Whether you’re new to meat smoking, or are a seasoned pro who wants to take on the ultimate DIY challenge, here’s how to build your own pellet smoker.
There are actually a few ways you can do this, so let’s take a look at each one and walk you through the steps for how to do it.
The most common, and perhaps the easiest, is to simply convert an existing outdoor grill into a pellet smoker.
Similarly, you could recycle a 55-gallon drum into a vertical pellet smoker. The drawback here is not only the added work, but also reused materials are sometimes prone to release toxic fumes when exposed to heat, so you need to tread with caution.
If you do the latter, make sure you search for iron materials that are food-safe, and also use a temperature-resistant power coating on the interior of your BBQ chamber.
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How to convert a grill into a pellet grill
Let’s start with the most common, and easiest way to make your own DIY pellet smoker.
You can do this with an existing barbecue grill, and with the use of a pellet smoker conversion kit.
These might sound hard to find but these are in fact easily available online. Some are made specifically by manufacturers, and some are generic.
Using a conversion kit will make things easy as you won’t need to top up your smoking wood pellets whenever they run out, thus disturbing the cooking temperatures of the grill.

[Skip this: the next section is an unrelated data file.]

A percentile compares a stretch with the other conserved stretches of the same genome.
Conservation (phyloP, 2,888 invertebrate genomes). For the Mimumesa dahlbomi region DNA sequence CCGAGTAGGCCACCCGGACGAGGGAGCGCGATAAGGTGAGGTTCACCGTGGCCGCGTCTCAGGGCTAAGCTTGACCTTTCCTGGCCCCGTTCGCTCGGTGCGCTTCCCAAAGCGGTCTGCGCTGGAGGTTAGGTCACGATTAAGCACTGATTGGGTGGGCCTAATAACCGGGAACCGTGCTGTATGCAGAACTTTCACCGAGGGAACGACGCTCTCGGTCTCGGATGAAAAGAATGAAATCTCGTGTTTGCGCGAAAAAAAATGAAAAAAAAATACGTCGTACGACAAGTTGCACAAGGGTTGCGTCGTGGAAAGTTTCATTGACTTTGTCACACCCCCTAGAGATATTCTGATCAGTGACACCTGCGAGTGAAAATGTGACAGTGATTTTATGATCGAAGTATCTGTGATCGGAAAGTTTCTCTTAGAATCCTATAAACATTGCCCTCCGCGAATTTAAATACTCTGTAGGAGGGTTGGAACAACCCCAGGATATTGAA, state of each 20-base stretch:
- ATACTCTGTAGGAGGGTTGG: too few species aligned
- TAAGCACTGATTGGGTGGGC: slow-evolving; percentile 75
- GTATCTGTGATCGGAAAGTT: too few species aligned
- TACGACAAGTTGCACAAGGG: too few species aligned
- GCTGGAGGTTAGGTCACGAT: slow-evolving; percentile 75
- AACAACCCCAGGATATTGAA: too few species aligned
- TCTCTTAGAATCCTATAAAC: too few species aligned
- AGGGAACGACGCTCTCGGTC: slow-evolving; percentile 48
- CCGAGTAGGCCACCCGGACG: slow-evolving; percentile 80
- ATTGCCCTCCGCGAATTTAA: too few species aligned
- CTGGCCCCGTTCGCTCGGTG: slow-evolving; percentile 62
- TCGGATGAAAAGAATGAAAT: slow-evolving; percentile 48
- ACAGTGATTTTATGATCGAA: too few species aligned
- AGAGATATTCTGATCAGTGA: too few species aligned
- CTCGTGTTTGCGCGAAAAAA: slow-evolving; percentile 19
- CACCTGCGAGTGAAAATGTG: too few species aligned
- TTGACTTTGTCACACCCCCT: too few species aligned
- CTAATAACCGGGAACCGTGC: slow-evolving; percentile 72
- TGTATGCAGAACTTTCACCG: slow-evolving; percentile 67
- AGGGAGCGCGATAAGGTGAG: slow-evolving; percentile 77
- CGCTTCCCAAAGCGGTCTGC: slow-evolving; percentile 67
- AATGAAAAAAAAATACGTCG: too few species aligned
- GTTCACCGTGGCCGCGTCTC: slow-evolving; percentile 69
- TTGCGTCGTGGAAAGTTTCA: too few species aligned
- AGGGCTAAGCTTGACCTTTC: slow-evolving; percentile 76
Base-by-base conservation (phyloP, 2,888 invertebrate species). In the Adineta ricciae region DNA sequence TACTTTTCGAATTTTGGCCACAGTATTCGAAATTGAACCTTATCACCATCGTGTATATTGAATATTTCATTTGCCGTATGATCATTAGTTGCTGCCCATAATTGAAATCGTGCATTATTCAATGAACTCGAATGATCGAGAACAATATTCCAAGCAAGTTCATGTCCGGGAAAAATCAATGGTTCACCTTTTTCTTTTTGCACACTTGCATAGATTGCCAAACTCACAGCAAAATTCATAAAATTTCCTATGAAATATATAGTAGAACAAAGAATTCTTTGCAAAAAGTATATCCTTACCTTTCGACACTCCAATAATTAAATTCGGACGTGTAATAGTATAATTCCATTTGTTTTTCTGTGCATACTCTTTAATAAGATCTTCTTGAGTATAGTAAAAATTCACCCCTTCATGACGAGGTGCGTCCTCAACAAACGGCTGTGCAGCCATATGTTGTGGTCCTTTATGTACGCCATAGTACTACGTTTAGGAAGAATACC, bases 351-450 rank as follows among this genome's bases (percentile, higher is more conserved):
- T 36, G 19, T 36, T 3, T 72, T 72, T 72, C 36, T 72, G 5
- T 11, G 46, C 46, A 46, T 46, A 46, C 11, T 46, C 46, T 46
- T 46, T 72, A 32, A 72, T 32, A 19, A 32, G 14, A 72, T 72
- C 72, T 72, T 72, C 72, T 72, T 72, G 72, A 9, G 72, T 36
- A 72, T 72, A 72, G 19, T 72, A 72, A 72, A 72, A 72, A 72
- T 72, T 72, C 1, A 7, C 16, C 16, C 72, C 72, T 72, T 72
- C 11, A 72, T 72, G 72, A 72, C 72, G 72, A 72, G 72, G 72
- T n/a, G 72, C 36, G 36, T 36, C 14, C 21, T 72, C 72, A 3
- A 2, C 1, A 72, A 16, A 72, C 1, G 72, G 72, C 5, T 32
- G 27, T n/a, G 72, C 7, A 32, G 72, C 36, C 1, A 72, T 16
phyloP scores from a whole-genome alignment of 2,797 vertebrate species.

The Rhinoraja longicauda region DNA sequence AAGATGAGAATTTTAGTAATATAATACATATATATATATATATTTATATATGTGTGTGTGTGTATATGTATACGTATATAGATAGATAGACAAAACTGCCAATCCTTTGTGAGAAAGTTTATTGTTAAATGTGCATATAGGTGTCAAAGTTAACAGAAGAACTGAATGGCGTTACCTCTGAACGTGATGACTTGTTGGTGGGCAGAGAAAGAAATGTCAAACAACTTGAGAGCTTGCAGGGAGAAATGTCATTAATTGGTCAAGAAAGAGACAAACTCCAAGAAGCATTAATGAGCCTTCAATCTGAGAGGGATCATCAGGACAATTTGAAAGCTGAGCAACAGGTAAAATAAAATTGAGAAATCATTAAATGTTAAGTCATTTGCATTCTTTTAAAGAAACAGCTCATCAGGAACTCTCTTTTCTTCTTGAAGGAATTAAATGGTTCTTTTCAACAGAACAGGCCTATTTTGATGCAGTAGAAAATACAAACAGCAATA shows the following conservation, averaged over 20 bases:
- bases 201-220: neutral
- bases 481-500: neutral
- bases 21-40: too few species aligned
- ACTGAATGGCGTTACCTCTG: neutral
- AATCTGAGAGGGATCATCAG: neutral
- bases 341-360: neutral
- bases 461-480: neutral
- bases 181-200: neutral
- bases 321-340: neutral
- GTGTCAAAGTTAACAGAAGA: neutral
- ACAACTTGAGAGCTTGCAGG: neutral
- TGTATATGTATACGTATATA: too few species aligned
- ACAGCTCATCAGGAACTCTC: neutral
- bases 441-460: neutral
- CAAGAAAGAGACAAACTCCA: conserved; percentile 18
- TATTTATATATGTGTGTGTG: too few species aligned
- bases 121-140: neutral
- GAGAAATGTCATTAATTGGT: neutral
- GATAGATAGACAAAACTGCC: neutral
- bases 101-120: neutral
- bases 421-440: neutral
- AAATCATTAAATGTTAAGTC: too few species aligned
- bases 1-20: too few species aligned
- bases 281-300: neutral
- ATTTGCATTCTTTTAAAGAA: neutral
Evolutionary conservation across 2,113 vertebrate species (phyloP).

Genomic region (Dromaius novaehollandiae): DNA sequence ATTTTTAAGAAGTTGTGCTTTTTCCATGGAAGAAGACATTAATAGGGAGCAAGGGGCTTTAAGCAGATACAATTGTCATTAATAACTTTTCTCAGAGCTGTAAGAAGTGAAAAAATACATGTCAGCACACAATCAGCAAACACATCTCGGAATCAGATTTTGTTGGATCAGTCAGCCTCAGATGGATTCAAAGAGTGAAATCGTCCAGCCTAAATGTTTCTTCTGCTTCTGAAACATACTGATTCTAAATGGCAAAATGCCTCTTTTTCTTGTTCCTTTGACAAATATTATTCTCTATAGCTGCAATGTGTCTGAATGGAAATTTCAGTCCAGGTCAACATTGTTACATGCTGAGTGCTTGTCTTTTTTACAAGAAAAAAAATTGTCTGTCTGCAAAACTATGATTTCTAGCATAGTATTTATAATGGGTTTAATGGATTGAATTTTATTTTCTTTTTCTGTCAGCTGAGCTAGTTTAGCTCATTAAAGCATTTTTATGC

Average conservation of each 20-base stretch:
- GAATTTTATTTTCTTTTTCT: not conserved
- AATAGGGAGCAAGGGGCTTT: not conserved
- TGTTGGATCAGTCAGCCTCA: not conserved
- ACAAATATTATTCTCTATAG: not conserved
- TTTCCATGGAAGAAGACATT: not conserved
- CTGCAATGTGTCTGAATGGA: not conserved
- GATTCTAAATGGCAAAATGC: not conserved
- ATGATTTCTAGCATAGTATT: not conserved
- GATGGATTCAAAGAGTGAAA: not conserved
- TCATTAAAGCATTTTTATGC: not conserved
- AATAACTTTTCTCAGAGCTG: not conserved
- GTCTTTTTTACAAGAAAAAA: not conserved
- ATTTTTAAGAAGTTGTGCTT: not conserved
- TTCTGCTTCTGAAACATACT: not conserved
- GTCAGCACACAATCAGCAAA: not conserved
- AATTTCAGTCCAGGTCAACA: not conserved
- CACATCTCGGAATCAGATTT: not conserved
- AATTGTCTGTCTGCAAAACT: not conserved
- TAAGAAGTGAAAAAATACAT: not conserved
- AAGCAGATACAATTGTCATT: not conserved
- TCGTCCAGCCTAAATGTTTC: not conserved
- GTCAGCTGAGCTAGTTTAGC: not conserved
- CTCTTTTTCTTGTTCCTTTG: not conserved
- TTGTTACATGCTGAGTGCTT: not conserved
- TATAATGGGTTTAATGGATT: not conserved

The added advantage is that you can also continue to use your grill as a grill, but just with the added capability of being a pellet smoker.
Conversion kits tend to work by being fixed to the side of your grill. They have a PID controller, which is a system that sets a cooking temperature, and uses heat sensors to monitor the actual temperature. It then measures the discrepancy between the two, and adjusts accordingly.
They’re basically magic, and are one of the greatest introductions to the barbecue world in modern times.
The majority of PID controllers (such as the Savannah Stoker) allow you to grill anywhere between 150°F and 500°F, and also smoke within that range. They also have a temperature increment settings to allow you to easily adjust your target temperature at any moment. Usually these settings are between 5°F and 10°F at a time, but some go as low as a single degree.
Once the conversion kit is fixed to your grill, you can load in wood pellets into the hopper. This is a box that sits on the side of your grill chamber. It holds pellets and slowly feeds them onto the auger, which in turn feeds pellets into the firebox in your grill for burning.
The PID controller effectively controls the temperature of your grill by adjusting the rate at which the auger feeds the grill.
When you need more heat the auger will speed up, and when you need less it will slow down. If you want to maintain temperature then the auger will often pause.
How to install a pellet smoker conversion kit
A lot of brands offer conversion kits, so installation instructions will vary from kit to kit. In general however, you will need to cut a rectangular hole on the side of your grill chamber, measuring about 4-5 inches in width and height, depending on the conversion kit.
Once the kit is mounted on the grill, it will sit about 12 inches out from the grill. So be sure that you consider this added amount of required space that your newly modified smoker grill will need.
For a lot of users with outdoor space, this shouldn’t be an issue, but for people who grill on their patio or balcony, it’s worth keeping in mind.
The best pellet smoker attachments:
Worried about cold and wet weather? Learn the best ways to insulate your smoker.